By Jacob Jennings, Strength & Conditioning Coach at the Aspire Academy in Doha, Qatar – @jake_jennings1
Apart from current doping scandals and the controversial handling of such detrimental actions, there’s no hotter topic these days in the athletic development world than load monitoring. While load monitoring should be all-encompassing, certain advancements in technology have made some variables far easier to monitor, while others either fall by the wayside or are put in the too hard basket. I feel that plyometrics are a form of training that fall into the latter category and greater care needs to be taken regarding the application, progression and monitoring of plyometric load in athletic populations.
There is a large body of evidence supporting the use of plyometric exercise to enhance athletic performance (1-5). Positive changes in muscular performance and stiffness have been noted leading to increases in lower body power, jump height, strength, agility, sprinting capacity and running economy with a large performance transfer in many sports (1-5). However, given the extreme lack of evidence-based practical guidelines for plyometric training (we are yet to discover the best and most practical way to measure and manipulate plyometric load on a session by session basis) the best we can currently do as practitioners is to have a thorough understanding of the physiological and mechanical characteristics of the exercises we prescribe while having a logical progression model to work from. Keeping in mind that even between individuals on the same exercise, there can be large variation in the kinetics, kinematics and subsequently loading patterns on the same exercise. Therefore, all coaches (not just S&C) need to have a good understanding of how their athletes individually differ in terms of their force production and reduction strategies.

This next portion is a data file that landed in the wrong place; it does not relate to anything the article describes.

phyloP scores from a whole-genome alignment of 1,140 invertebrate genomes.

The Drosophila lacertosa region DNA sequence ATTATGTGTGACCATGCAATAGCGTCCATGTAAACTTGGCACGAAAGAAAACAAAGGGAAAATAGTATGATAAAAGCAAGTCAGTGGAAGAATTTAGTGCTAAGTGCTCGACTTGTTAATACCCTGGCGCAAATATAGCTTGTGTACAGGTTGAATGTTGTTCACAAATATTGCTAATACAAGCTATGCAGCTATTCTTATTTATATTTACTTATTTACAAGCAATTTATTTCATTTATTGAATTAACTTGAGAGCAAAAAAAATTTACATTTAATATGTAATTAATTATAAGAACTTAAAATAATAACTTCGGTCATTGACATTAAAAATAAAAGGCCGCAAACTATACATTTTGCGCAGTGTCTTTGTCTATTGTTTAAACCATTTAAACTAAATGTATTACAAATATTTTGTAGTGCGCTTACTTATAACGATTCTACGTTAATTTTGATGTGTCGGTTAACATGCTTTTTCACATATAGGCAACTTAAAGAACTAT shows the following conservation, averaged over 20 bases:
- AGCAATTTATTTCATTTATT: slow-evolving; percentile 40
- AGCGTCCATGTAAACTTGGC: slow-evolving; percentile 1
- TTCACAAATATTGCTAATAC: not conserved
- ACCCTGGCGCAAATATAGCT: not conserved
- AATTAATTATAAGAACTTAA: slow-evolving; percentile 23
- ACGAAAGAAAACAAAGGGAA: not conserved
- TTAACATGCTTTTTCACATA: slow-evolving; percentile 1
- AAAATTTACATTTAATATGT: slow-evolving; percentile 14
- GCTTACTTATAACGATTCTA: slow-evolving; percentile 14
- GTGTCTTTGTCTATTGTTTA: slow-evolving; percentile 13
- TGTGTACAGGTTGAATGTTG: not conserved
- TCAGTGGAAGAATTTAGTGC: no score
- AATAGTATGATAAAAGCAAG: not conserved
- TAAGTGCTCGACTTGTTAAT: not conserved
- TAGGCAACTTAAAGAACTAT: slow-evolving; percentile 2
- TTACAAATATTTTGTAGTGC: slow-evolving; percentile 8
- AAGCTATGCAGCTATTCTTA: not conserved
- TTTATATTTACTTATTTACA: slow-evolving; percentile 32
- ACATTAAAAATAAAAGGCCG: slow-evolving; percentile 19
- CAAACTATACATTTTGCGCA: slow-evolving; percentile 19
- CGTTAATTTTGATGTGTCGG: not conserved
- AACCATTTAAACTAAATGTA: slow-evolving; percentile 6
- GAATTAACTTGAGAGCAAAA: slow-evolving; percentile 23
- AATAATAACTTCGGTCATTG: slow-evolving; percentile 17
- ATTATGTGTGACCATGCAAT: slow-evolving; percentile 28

Without going into the history of the word plyometrics or trying to justify who “coined” the term, plyometric exercises are explosive exercises aimed at overloading the musculotendinous complex (MTC) via utilization of the stretch-shortening cycle (SSC). Pre-activated musculature is rapidly stretched (eccentric portion), and providing adequate pre-activation and system stiffness, an enhanced concentric contraction follows. A key factor in overloading the MTC in plyometric activities is the rapid nature of the stretch and short duration between eccentric and concentric portions of the movement (amortization). In other words, short ground contact times and intent. Given this definition, and while still very important, many exercises that are termed “plyometric” such as box jumps, squat jumps and landing focused exercises simply are not. A key driver in the development of my Plyometric Progression Model was to highlight and distinguish between different (but all relevant) exercises along the plyometric continuum. In my progression model, I categorize exercises into 4 different streams, all leading towards the goal stream ‘True or Reactive Plyometrics” characterized by control, stiffness, short contact times and absolute intent.